When thinking about building a startup and a product development team, the day rate questions comes up a lot.
“Is £X per day too much?”
“Where can I get a cheaper day rate?”
Reasonable questions, but you need to consider the full equation when asking them.
The cost of your product comes from
1. Building the right thing
2. The time it take to build, and
3. The daily cost of whoever you employ to build it (if this is you, this should also be considered as an opportunity cost, rather than a direct cash cost).
You could call the equation
P x T x C
Talking about day rates is only one part of the equation, what you need to assess as well is whether the structure you’re putting in place will accomplish part 1 (P), and how long the people building it will take (T).
Are you ensuring you’re building the right product?
If you build the wrong thing, you’ll need to spend time and money course correcting (sadly something I have much experience of). The wrong thing could be anything from a poor product spec — It doesn’t meet market needs, to bad user interface — it’s hard to use, to bad technical implementation — it’s buggy as hell.
Is it being built as effectively and efficiently as possible?
Then you need to consider the time it will take the team you have (in house or outsourced) to build it. The time in absolute terms affects the cost, but there’s also elapsed time which is your time to market. Depending on how much you can do in parallel and what size of team you have access to, the same amount of absolute time could take varying amounts of elapsed time. Startup founders are usually in a rush, and elapsed time matters, but not always as much as we think it does.
Are you paying a fair rate that delivers value?
Now it’s reasonable to ask the question:
“How much is my daily cost and is it reasonable?”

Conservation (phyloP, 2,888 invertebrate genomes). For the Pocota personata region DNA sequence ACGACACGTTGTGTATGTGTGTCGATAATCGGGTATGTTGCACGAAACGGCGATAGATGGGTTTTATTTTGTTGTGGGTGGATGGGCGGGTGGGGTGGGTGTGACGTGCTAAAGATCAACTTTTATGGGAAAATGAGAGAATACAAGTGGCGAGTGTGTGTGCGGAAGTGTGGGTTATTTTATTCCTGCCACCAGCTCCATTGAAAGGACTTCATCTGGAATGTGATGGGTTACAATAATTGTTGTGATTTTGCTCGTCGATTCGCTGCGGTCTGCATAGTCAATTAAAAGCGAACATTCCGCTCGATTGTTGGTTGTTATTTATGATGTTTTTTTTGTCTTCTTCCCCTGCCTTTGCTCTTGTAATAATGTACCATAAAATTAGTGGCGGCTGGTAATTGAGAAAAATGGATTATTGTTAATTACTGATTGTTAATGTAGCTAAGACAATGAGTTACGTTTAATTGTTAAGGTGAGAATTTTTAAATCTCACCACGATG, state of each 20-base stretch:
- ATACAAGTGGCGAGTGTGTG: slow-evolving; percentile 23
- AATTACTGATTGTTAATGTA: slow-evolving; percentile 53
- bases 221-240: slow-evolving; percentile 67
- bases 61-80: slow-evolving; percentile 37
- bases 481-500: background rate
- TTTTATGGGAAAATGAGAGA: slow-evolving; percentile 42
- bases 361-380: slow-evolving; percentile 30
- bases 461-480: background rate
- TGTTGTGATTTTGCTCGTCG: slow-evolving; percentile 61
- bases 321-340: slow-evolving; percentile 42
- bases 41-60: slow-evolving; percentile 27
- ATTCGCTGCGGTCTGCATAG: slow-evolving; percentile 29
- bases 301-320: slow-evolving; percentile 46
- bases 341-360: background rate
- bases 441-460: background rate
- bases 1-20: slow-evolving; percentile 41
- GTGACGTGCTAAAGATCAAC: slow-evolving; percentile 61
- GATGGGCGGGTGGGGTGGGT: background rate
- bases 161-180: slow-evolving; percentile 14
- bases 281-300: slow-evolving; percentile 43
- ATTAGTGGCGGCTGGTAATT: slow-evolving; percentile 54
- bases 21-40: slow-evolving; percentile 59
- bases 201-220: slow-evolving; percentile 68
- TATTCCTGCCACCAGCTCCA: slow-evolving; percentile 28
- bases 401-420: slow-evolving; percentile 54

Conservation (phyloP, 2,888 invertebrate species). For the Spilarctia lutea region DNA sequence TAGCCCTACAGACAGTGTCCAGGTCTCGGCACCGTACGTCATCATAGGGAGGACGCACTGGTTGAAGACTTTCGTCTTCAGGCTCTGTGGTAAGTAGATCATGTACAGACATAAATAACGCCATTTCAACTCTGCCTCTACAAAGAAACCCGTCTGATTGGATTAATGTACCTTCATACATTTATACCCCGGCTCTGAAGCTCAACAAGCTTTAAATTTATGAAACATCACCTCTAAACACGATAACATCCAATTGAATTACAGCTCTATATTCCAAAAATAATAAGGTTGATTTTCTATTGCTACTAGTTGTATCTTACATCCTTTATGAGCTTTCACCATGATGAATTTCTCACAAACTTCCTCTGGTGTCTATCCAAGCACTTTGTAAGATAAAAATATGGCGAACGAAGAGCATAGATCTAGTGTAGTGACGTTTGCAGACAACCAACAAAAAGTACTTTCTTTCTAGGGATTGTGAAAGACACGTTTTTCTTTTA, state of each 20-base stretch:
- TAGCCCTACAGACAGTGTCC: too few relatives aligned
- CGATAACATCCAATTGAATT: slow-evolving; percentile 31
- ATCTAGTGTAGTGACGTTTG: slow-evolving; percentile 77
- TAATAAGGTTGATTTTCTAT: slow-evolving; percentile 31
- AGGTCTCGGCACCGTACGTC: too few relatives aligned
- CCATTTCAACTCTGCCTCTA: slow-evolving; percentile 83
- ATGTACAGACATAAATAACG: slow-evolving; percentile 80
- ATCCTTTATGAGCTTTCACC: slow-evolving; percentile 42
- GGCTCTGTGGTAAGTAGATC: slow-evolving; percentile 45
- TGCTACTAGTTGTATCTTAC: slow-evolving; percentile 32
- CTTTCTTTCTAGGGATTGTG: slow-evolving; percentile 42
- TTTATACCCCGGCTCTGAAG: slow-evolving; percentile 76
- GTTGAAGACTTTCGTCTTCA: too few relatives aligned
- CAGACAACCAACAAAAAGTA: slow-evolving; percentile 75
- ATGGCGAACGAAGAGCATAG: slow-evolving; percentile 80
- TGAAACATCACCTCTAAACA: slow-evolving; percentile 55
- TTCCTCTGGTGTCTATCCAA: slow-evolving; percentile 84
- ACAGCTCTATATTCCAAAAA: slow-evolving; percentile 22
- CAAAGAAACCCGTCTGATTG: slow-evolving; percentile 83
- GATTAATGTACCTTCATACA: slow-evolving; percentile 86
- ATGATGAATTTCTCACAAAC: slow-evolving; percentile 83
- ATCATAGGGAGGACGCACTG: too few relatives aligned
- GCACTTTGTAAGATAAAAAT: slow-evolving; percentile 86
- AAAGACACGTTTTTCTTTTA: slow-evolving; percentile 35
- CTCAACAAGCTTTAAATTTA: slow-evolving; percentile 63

I think that this question is less about how low you can go, and more about whether the rate is fair for the value given. If you find the right person or team that helps ensure you’re delivering the right product (P) and does so in an effective manner, minimising the time it takes (T), then it’s fair if they’re paid well.
If you work on getting P right, and minimising T, then the fact that you pay someone a higher C would still equate to a lower overall cost, then getting P wrong, or building something inefficiently.
Most of this is determined by the mix of people and the quality of people you have in your team. To build a good digital product you need, at least, a product manager, a designer, an engineer and someone to quality assure the product. I’ve found people rarely talk about QA, but they’re invaluable. Adding a proper QA team to our business was transformational. (This is just about building the product, obviously many more skills are required within the business: sales, ops, financing, etc).
In startup teams founders will commonly where multiple hats, but very few can be a good product manager, designer, engineer and QA, never mind the commercial or operational side.
I met someone once who had a great product idea, it definitely met a need within financial reporting. We discussed my team building it for him, but as a startup founder he balked at our day rates. He decided to go with an offshore team whose rate was very low. The problem was, the time they took to build it was ridiculous. I have no idea how they claimed it took the time it took, but they did. £30,000 in, which was an amount that should easily have provided his MVP, he still had no product and he ran out of money. The low day rate he secured was meaningless.
P was good, but he decided to minimise his C, and as a result T broke the bank.